The story does provide some additional background for Benny but does little to develop him beyond the stereotypical nerd he is in “Dawn of the Nekross”. We learn that he’s embarrassed by his “uncool” parents, but this doesn’t really set him apart or make him unique in any way. That said, Benny’s feelings about his parents are somewhat understandable because they really are nothing more than embarrassing caricatures. It’s something of a staple in children’s television for the children to be embarrassed by their uncool parents, and in a lot of shows, the parents are presented as being over the top in their “uncoolness” and unsympathetic. However, I expected something a little better from the makers of the Sarah Jane Adventures. In Sarah Jane, there were stresses and conflicts between the children and the parents at times, but the parents were still presented as real, believable people. Even Rani’s mother, who could be obsessive and rather dim-witted, was still believable and sympathetic. In the case of Benny’s parents, they are both presented as the absolute extremes of their stereotype. At least with Benny, there’s a hint of depth to come; with his parents, not even that hint is there. Hopefully, future episodes will paint them in a better light, but this is not a good start.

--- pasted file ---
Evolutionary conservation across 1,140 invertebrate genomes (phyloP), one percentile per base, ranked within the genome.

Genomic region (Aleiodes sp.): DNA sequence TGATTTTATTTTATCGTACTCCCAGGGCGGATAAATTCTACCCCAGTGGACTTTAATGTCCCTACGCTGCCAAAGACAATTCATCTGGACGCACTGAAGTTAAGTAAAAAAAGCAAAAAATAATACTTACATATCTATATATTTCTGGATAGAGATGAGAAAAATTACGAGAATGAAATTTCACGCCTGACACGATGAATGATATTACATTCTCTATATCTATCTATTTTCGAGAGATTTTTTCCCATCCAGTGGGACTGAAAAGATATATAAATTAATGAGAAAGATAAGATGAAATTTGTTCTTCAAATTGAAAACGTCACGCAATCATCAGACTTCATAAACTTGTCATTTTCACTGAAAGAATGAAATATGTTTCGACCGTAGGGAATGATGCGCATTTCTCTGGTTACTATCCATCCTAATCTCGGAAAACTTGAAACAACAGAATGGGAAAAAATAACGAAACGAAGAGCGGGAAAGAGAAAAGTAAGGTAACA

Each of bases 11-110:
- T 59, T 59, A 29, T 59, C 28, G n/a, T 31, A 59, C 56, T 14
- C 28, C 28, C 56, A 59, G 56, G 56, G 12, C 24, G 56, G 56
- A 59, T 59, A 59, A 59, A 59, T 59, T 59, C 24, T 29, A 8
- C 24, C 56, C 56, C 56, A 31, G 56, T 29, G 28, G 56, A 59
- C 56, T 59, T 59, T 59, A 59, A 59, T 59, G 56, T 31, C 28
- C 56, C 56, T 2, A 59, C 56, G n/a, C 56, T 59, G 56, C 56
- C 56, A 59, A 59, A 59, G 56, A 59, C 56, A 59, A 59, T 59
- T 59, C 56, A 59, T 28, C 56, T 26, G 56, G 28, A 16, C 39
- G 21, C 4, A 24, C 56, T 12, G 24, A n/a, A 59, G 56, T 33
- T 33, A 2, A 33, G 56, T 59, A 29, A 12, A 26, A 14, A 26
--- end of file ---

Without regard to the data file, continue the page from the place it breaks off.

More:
The story also delves a little bit into how Benny fits in (or rather, doesn’t fit in) at school. This is mostly through reactions of characters like Katie to Tom hanging out with Benny, but there is also a little bit of reflection from Benny himself, and this definitely seems to be the start towards making him something more of a unique individual rather than just a stock nerd. One odd thing is the continuing references to him blowing things up at school, and a rather bizarre explanation for why he’s never been kicked out because of this. To be honest, I took the references to this in “Dawn of the Nekross” to be exaggerations made by his schoolmates to make fun of his over-ambitious attempts to do science. It seemed to me that he sometimes caused a few minor accidents in the science lab but he didn’t literally blow things up. However, this story definitely makes it seem like he really has blown things up on multiple occasions. This really does make me wonder why he’s still allowed to step foot in the school and why greater disciplinary action hasn’t been taken against him. We’re told in this story that it’s because he’s gifted. Really? Being gifted gives you licence to blow things up in your school? Regardless of his intelligence, he’s a potential danger to the other students and to the teachers. At the very least, he should be barred from doing any science experiments except under the strictest of supervision. The explanation that he’s not kicked out because he’s gifted just doesn’t cut it, and ultimately turns him into even more of a stereotype than he already is. I keep hoping that maybe I’ve misunderstood something about that conversation between him and Tom, and there’s some deeper meaning to Benny’s statement of, “Haven’t you ever wondered why they don’t kick me out? Think about it.” But I’ve rewatched the scene a few times and I can’t come to any other conclusion than it’s because he’s gifted.